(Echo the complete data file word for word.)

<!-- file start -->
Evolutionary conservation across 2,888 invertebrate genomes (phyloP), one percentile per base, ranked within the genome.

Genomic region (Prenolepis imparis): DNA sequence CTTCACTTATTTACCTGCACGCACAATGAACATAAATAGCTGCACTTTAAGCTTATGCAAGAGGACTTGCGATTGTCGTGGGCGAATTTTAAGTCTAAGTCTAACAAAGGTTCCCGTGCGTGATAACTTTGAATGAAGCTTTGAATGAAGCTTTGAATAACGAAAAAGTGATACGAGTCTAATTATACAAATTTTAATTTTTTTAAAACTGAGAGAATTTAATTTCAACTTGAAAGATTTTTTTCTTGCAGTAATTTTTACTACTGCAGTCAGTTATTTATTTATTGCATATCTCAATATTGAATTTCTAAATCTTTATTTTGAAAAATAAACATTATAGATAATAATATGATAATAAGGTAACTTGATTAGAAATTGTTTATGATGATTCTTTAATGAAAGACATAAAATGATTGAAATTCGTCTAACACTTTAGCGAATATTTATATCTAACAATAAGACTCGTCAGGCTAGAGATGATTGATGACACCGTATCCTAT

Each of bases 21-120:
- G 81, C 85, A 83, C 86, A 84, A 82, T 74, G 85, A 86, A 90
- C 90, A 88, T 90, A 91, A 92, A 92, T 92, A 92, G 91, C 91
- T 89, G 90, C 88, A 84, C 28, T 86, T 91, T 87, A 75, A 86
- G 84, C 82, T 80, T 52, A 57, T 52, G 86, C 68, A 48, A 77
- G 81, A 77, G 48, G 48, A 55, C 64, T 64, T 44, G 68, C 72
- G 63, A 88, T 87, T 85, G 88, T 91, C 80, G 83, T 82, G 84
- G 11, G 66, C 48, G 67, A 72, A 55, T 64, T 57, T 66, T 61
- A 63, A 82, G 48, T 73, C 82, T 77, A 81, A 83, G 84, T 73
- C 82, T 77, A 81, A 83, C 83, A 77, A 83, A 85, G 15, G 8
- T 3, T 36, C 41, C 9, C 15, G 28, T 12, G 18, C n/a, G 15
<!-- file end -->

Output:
Evolutionary conservation across 2,888 invertebrate genomes (phyloP), one percentile per base, ranked within the genome.

Genomic region (Prenolepis imparis): DNA sequence CTTCACTTATTTACCTGCACGCACAATGAACATAAATAGCTGCACTTTAAGCTTATGCAAGAGGACTTGCGATTGTCGTGGGCGAATTTTAAGTCTAAGTCTAACAAAGGTTCCCGTGCGTGATAACTTTGAATGAAGCTTTGAATGAAGCTTTGAATAACGAAAAAGTGATACGAGTCTAATTATACAAATTTTAATTTTTTTAAAACTGAGAGAATTTAATTTCAACTTGAAAGATTTTTTTCTTGCAGTAATTTTTACTACTGCAGTCAGTTATTTATTTATTGCATATCTCAATATTGAATTTCTAAATCTTTATTTTGAAAAATAAACATTATAGATAATAATATGATAATAAGGTAACTTGATTAGAAATTGTTTATGATGATTCTTTAATGAAAGACATAAAATGATTGAAATTCGTCTAACACTTTAGCGAATATTTATATCTAACAATAAGACTCGTCAGGCTAGAGATGATTGATGACACCGTATCCTAT

Each of bases 21-120:
- G 81, C 85, A 83, C 86, A 84, A 82, T 74, G 85, A 86, A 90
- C 90, A 88, T 90, A 91, A 92, A 92, T 92, A 92, G 91, C 91
- T 89, G 90, C 88, A 84, C 28, T 86, T 91, T 87, A 75, A 86
- G 84, C 82, T 80, T 52, A 57, T 52, G 86, C 68, A 48, A 77
- G 81, A 77, G 48, G 48, A 55, C 64, T 64, T 44, G 68, C 72
- G 63, A 88, T 87, T 85, G 88, T 91, C 80, G 83, T 82, G 84
- G 11, G 66, C 48, G 67, A 72, A 55, T 64, T 57, T 66, T 61
- A 63, A 82, G 48, T 73, C 82, T 77, A 81, A 83, G 84, T 73
- C 82, T 77, A 81, A 83, C 83, A 77, A 83, A 85, G 15, G 8
- T 3, T 36, C 41, C 9, C 15, G 28, T 12, G 18, C n/a, G 15